Mental Health

True: Exercise, Weight Loss Lessens Depression in Obese

| by Alex Groberman

According to a new study, obese people that opt to participate in weight loss programs that center around exercise and lifestyle changes become less depressed.

Obesity, of course, has long-since been recognized as a key factor in a number of medical conditions including, but not limited to, depression. Past analysis had determined that when obese people make even mild changes en route to becoming healthier and losing a bit of weight, regardless of how much, they tend to be happier and not suffer as many bouts of depression as those who take the opposite route.

The key, though, has always been natural weight loss. Some weight loss medications have been linked to higher depression and suicide rates throughout the past few years. As such, researchers are very careful to point out that lifestyle changes to promote weight loss and healthiness should not be confused with taking the medicinal approach to shedding pounds.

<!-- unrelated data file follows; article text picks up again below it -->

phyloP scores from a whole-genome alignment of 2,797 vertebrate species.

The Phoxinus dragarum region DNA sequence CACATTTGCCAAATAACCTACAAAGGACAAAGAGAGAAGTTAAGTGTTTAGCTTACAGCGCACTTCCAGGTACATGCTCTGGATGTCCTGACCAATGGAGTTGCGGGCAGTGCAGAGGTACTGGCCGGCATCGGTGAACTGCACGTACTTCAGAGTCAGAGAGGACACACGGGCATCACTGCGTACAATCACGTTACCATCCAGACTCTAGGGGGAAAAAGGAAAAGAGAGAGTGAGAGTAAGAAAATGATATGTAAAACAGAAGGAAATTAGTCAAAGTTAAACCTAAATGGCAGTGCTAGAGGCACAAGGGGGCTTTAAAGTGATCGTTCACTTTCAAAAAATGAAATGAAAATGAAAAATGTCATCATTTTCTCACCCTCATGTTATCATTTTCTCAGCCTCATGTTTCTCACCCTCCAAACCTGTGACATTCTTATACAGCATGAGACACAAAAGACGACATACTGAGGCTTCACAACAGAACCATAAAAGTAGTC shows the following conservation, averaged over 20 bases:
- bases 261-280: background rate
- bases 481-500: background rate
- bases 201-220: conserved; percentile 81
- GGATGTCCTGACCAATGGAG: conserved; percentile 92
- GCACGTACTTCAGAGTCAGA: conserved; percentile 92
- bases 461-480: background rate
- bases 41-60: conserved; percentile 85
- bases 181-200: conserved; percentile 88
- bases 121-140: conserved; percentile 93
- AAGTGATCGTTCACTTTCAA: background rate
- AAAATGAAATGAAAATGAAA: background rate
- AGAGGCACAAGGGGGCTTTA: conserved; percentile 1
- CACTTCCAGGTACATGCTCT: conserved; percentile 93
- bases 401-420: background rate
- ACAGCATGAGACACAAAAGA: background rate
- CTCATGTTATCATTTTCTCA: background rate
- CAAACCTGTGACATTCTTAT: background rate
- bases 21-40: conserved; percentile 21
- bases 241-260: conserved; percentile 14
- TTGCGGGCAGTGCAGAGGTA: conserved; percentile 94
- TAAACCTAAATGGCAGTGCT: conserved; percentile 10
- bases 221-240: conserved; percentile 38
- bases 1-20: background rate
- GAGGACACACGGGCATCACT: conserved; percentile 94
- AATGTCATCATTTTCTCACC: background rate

According to Dr. Antohny Fabricatore, whose findings appear in the International Journal of Obesity, “… for people who have some symptoms of depression and are overweight (or) obese, there's some relief that comes with weight loss."

The researchers involved in this study reviewed a collection of 31 previous studies having to do with the relationship between weight loss in structured programs and problems with depression. For the purpose of analysis, obese patients had been randomly told to do various sorts of weight loss programs that included either diet-only or exercise-only activities. Some patients took medications to aid with the weight loss, while others did not. All in all, almost 8,000 people were involved in the studies.

After carefully checking on all of the results, it was determined that people who participated in almost any kind of weight loss program not based around medication saw improvements to their moods. Further, how much of the weight was lost didn’t seem to hinder the improvement to the mental health of those people.

Still, the authors of this study were careful to note that their findings don’t specifically apply to people who have been diagnosed with clinical depression. Apparently, whether or not those people are positively impacted by exercise plans and weight loss achievements is still up for debate.

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